When a book starts with a suicide note? Well, you know you’re in for one heck of an emotional journey. In Float Plan, Trish Doller gives us every possible range of emotion, from despair and heartbreak to joy and love.
After Ben, Anna’s fiancé, dies by suicide, she spends ten months buried in her grief, until one day an alert goes off on her phone, one that Ben had set long ago. It was supposed to be the day they set off on their grand sailing adventure. Anna makes the snap decision that she is going to honor his plans, so she gets out of bed, gathers what she thinks she will need, and sails away from her life.
Of course, Ben was the one with all of the expert sailing knowledge, so things quickly go awry for Anna and she makes the decision to hire a sailing guide to help her out. Enter Keane, who is grieving a loss of his own. Their story is a beautiful slow burn, their journey filled with stunning locales and interesting supporting characters.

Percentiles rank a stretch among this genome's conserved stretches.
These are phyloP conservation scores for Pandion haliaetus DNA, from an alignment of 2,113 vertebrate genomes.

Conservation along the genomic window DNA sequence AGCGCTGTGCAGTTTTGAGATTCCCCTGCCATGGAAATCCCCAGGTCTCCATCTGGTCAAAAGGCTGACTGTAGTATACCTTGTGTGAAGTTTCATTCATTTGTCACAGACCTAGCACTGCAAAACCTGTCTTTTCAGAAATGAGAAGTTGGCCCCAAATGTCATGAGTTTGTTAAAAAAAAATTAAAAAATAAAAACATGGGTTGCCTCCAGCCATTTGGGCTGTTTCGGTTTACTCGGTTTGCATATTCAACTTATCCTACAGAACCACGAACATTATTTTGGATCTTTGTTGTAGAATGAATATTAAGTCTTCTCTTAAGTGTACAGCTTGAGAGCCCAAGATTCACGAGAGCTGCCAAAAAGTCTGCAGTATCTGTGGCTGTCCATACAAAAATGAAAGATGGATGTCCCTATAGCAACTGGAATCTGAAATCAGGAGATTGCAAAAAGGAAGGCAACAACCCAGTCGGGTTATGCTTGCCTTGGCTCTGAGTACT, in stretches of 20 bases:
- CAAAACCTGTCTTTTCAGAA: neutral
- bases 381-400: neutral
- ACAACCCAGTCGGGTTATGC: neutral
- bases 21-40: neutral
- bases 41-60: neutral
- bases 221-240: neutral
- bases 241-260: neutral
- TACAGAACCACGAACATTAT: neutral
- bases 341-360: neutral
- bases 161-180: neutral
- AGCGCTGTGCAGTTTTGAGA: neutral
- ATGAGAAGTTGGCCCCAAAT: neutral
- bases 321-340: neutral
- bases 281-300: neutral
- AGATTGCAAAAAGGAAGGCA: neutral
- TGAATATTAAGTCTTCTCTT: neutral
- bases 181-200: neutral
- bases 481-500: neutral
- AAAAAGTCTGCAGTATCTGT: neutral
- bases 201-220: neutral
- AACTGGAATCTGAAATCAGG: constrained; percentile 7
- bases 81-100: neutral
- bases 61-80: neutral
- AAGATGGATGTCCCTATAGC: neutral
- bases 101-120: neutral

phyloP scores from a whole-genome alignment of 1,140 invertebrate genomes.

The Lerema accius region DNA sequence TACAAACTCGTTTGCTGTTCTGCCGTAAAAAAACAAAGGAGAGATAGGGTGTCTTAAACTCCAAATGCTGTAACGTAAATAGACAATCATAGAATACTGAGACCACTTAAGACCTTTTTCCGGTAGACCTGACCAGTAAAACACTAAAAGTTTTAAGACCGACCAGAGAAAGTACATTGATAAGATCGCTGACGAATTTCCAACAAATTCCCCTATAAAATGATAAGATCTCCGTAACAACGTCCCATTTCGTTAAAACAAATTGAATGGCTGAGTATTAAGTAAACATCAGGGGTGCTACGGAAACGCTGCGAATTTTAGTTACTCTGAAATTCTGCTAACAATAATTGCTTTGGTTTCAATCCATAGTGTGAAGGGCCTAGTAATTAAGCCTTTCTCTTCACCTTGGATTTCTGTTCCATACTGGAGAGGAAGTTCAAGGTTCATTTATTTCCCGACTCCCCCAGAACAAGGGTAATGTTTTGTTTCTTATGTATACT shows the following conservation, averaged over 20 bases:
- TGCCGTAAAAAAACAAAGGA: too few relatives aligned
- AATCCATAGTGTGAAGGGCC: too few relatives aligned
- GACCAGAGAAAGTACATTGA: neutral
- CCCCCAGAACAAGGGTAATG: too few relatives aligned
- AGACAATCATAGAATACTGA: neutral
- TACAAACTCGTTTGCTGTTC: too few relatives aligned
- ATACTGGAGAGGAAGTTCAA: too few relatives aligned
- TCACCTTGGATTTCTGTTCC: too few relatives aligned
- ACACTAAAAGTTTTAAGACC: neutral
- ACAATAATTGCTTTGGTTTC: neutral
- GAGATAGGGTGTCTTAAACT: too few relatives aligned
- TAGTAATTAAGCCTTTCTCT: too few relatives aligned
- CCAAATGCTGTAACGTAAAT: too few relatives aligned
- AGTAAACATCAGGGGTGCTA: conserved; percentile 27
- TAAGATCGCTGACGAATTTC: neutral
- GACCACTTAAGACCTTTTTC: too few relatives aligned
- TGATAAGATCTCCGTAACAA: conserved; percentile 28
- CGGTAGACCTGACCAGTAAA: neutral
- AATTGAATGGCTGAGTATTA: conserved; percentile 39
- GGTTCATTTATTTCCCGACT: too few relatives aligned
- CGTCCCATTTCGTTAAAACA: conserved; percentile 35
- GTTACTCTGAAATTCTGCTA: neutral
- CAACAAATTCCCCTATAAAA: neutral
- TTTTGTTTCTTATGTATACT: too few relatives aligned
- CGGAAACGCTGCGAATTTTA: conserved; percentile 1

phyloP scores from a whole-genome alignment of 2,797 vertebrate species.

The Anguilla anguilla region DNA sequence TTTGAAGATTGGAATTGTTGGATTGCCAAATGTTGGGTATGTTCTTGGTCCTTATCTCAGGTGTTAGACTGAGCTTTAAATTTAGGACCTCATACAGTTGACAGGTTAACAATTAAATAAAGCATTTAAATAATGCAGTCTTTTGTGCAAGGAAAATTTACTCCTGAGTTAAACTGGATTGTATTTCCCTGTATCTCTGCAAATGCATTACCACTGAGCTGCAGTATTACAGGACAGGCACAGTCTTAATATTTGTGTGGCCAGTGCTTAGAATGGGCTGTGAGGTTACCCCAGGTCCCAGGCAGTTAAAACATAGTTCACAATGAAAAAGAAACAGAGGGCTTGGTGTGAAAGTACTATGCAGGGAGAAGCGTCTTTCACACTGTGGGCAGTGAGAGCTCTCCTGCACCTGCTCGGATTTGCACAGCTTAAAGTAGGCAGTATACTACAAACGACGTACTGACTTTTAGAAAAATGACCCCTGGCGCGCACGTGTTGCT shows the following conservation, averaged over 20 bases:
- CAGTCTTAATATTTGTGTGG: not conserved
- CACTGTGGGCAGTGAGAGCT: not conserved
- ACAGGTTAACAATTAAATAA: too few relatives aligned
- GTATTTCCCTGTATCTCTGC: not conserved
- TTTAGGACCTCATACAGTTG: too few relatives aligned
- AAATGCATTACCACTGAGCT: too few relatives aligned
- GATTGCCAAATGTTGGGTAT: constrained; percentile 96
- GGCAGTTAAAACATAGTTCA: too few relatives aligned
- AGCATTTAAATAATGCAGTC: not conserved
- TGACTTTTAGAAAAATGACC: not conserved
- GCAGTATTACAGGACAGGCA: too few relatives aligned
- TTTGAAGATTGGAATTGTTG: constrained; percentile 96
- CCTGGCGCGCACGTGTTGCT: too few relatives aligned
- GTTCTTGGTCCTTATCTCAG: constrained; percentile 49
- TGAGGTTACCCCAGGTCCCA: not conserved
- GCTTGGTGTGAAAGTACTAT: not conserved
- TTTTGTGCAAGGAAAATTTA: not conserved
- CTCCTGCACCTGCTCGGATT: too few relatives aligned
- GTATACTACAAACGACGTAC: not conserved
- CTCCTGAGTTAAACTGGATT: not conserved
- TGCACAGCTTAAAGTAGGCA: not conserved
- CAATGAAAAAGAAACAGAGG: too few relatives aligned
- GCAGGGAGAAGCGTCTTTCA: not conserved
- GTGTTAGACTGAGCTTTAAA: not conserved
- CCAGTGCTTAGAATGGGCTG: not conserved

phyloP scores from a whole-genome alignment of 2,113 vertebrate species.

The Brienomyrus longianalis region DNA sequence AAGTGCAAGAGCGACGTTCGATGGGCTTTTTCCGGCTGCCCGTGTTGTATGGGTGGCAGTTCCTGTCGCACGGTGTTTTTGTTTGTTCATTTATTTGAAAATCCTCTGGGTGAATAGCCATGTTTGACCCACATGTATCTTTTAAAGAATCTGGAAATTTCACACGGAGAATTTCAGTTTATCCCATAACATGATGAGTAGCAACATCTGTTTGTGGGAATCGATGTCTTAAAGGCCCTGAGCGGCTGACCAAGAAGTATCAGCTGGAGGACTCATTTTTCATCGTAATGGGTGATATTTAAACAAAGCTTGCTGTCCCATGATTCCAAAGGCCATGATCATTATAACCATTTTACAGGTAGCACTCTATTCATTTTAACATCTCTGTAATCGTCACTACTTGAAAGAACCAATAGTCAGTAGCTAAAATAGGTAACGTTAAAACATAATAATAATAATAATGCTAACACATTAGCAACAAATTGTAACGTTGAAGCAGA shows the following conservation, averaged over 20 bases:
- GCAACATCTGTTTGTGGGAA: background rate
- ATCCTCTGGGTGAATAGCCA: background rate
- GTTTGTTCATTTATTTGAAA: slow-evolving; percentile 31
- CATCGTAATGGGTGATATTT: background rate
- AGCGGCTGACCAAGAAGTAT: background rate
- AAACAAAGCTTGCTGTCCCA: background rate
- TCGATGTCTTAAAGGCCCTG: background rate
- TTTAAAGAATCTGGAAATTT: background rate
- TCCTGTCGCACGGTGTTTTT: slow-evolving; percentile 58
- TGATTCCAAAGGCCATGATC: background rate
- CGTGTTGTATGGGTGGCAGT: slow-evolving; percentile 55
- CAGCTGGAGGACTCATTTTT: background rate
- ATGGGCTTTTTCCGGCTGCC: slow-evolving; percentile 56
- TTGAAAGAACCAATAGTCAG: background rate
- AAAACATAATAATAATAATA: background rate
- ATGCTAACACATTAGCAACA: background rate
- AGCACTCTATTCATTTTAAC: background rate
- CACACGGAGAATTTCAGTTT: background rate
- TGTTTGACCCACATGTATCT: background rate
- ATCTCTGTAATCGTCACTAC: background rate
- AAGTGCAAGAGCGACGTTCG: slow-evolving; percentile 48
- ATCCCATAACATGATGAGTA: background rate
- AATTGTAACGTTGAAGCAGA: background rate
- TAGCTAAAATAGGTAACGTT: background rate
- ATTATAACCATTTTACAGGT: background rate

I truly enjoyed following Anna and Keane on both their sailing and emotional journeys. Dollar does a great job of showing that grief doesn’t follow a particular path, and that just because you’ve been through the traditional stages of grief does not mean you won’t find yourself thrown back into them at any moment. I do wish that the idea of therapy hadn’t been so quickly and repeatedly dismissed by Anna, with her loved ones just accepting her dismissal and not pressing the issue. I’d like to see more authors normalize the idea of at least trying therapy.
One last note: I would have loved to see a map included to show the course of Anna’s sailing journey! But I love maps, so maybe that’s just me. 😊
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